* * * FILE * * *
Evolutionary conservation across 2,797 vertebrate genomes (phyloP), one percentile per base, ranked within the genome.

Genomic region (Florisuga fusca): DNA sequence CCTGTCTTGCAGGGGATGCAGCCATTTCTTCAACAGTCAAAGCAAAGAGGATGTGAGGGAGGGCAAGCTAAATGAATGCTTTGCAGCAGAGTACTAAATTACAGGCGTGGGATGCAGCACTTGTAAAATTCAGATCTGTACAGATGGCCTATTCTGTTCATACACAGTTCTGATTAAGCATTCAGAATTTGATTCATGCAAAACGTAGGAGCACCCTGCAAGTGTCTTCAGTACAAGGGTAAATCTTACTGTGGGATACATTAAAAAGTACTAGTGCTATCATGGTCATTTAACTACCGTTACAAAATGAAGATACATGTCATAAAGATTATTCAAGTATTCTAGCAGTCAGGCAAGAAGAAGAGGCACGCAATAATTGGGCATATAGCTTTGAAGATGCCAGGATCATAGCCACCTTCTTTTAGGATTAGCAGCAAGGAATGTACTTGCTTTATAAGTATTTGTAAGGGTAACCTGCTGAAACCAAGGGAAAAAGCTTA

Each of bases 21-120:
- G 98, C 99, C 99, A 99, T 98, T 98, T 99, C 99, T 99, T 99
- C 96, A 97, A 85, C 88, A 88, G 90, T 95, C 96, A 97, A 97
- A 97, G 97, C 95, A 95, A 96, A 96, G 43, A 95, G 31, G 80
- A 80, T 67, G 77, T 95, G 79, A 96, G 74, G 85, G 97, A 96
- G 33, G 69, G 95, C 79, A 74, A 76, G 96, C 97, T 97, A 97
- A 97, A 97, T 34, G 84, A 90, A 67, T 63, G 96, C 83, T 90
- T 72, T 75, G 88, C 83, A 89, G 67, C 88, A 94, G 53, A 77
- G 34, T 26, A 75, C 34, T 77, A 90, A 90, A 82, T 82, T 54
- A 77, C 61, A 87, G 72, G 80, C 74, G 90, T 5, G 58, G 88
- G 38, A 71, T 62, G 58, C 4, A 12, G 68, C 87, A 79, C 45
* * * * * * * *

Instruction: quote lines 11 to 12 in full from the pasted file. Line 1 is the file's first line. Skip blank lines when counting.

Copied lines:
- G 34, T 26, A 75, C 34, T 77, A 90, A 90, A 82, T 82, T 54
- A 77, C 61, A 87, G 72, G 80, C 74, G 90, T 5, G 58, G 88